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Description of key information

Key value for chemical safety assessment

Bioaccumulation potential:
no bioaccumulation potential

Additional information

Adsorption, distribution, metabolism and excretion are important components in developing an understanding of the potential health effects of a material and of extrapolating data between studies, between routes of administration and between compounds. In the case of CAS RN 131298-44-7, some generalities are useful in understanding the interrelationships of the components that comprise the alkyl benzyl ester molecule. Hydrolysis of isodecyl benzoate would release the benzoic acid and primary C10 alcohol.

 

Isodecyl Benzoate (IDB) (CAS RN 131298) is an alkyl benzyl ester, also referred to as a carboxylic ester (R-C(O)-OR’) produced by reaction with benzoic acid and isodecyl (C10) alcohol. An important feature is that such esters are poorly soluble in water. Esters are reactive with water and can hydrolyze under either acidic or basic conditions. The expected rapid hydrolysis of IDB would be a reverse of the esterification process (generally catalyzed via an esterase) and would produce benzoic acid and primary C10 alcohol. Metabolism and excretion are expected to occur rapidly. 

 

Benzoic acid is metabolised to either benzoyl glucuronide or hippuric acid. Benzoyl glucuronide is produced by the reaction of benzoic acid with glucuronic acid, which accounts for 10-20% of benzoic acid elimination. Hippuric acid is also known as benzoylglycine and is produced from benzoic acid in two steps: first benzoic acid is converted to benzoyl-CoA by the enzyme benzoyl-CoA synthase; then benzoyl-CoA is converted to hippuric acid by benzoyl-CoA:glycine N-acyltransferase. Excretion of hippuric acid is via the urine. 

 

The primary C10 alcohol would likely be broken down by mitochondrial beta-oxidation or by cytochrome P450-mediated ω- and ω-1-oxidation (may be followed by β-oxidation). The alcohol undergoes various oxidative steps to yield other alcohols, ketones, aldehydes, carboxylic acids and carbon dioxide. Data for monohydric, saturated alcohols show a systematic variation according to molecular weight in a manner similar to many other homologous series. The analogs 1-hexanol and 1-dodecanol follow similar metabolic pathways by undergoing oxidative steps to yield aldehydes, carboxylic acid and eventually undergoing intermediary metabolism. The body handles aliphatic hydrocarbons in a similar manner via oxidative conversion to alcohols, ketones, and eventual elimination as carbon dioxide and carboxylic acids. The undegraded alcohols can be conjugated either directly or as a metabolite with glucuronic acid, sulfuric acid, or glycine and are rapidly excreted. Glucuronidation and glutathione conjugation are possible means of rapid elimination.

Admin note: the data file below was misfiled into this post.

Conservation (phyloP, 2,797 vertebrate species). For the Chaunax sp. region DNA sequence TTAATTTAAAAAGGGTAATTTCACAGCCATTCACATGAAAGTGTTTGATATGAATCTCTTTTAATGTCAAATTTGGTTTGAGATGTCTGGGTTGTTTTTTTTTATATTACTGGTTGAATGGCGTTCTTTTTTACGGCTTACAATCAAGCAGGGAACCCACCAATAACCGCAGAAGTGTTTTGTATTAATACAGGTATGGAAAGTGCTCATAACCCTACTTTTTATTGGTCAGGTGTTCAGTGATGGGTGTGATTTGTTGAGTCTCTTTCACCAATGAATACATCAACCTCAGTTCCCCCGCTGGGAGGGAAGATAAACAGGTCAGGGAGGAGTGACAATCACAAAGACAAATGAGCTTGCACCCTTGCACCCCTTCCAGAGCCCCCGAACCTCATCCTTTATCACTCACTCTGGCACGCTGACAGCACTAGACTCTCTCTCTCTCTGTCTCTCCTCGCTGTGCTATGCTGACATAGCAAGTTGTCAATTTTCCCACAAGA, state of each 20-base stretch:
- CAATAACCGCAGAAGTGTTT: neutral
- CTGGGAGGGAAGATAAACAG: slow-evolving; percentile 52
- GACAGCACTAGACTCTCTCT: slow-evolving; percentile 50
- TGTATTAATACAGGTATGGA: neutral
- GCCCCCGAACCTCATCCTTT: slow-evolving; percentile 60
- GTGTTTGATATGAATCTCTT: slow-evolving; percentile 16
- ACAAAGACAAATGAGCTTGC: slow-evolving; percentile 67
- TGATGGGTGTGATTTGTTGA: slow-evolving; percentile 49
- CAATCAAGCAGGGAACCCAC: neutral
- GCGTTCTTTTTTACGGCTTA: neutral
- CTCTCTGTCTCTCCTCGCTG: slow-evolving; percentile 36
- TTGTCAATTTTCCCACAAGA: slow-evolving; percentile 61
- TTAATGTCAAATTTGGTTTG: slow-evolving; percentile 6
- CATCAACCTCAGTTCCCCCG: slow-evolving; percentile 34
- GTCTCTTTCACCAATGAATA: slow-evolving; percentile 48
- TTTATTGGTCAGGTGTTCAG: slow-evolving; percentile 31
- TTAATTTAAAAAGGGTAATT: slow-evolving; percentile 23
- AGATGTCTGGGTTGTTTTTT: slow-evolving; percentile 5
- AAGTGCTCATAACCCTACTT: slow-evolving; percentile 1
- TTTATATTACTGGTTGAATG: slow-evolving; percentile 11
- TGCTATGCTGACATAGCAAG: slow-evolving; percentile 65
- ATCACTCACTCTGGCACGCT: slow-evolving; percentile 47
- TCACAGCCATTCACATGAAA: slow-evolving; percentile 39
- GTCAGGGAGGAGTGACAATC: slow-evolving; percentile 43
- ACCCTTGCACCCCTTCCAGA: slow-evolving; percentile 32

Discussion on bioaccumulation potential result:

Adsorption, distribution, metabolism and excretion are important components in developing an understanding of the potential health effects of a material and of extrapolating data between studies, between routes of administration and between compounds. In the case of CAS RN 131298-44-7, some generalities are useful in understanding the interrelationships of the components that comprise the alkyl benzyl ester molecule. Hydrolysis of isodecyl benzoate would release the benzoic acid and primary C10 alcohol.

 

Isodecyl Benzoate (IDB) (CAS RN 131298) is an alkyl benzyl ester, also referred to as a carboxylic ester (R-C(O)-OR’) produced by reaction with benzoic acid and isodecyl (C10) alcohol. An important feature is that such esters are poorly soluble in water. Esters are reactive with water and can hydrolyze under either acidic or basic conditions. The expected rapid hydrolysis of IDB would be a reverse of the esterification process (generally catalyzed via an esterase) and would produce benzoic acid and primary C10 alcohol. Metabolism and excretion are expected to occur rapidly. 

 

Benzoic acid is metabolised to either benzoyl glucuronide or hippuric acid. Benzoyl glucuronide is produced by the reaction of benzoic acid with glucuronic acid, which accounts for 10-20% of benzoic acid elimination. Hippuric acid is also known as benzoylglycine and is produced from benzoic acid in two steps: first benzoic acid is converted to benzoyl-CoA by the enzyme benzoyl-CoA synthase; then benzoyl-CoA is converted to hippuric acid by benzoyl-CoA:glycine N-acyltransferase. Excretion of hippuric acid is via the urine. 

 

The primary C10 alcohol would likely be broken down by mitochondrial beta-oxidation or by cytochrome P450-mediated ω- and ω-1-oxidation (may be followed by β-oxidation). The alcohol undergoes various oxidative steps to yield other alcohols, ketones, aldehydes, carboxylic acids and carbon dioxide. Data for monohydric, saturated alcohols show a systematic variation according to molecular weight in a manner similar to many other homologous series. The analogs 1-hexanol and 1-dodecanol follow similar metabolic pathways by undergoing oxidative steps to yield aldehydes, carboxylic acid and eventually undergoing intermediary metabolism. The body handles aliphatic hydrocarbons in a similar manner via oxidative conversion to alcohols, ketones, and eventual elimination as carbon dioxide and carboxylic acids. The undegraded alcohols can be conjugated either directly or as a metabolite with glucuronic acid, sulfuric acid, or glycine and are rapidly excreted. Glucuronidation and glutathione conjugation are possible means of rapid elimination.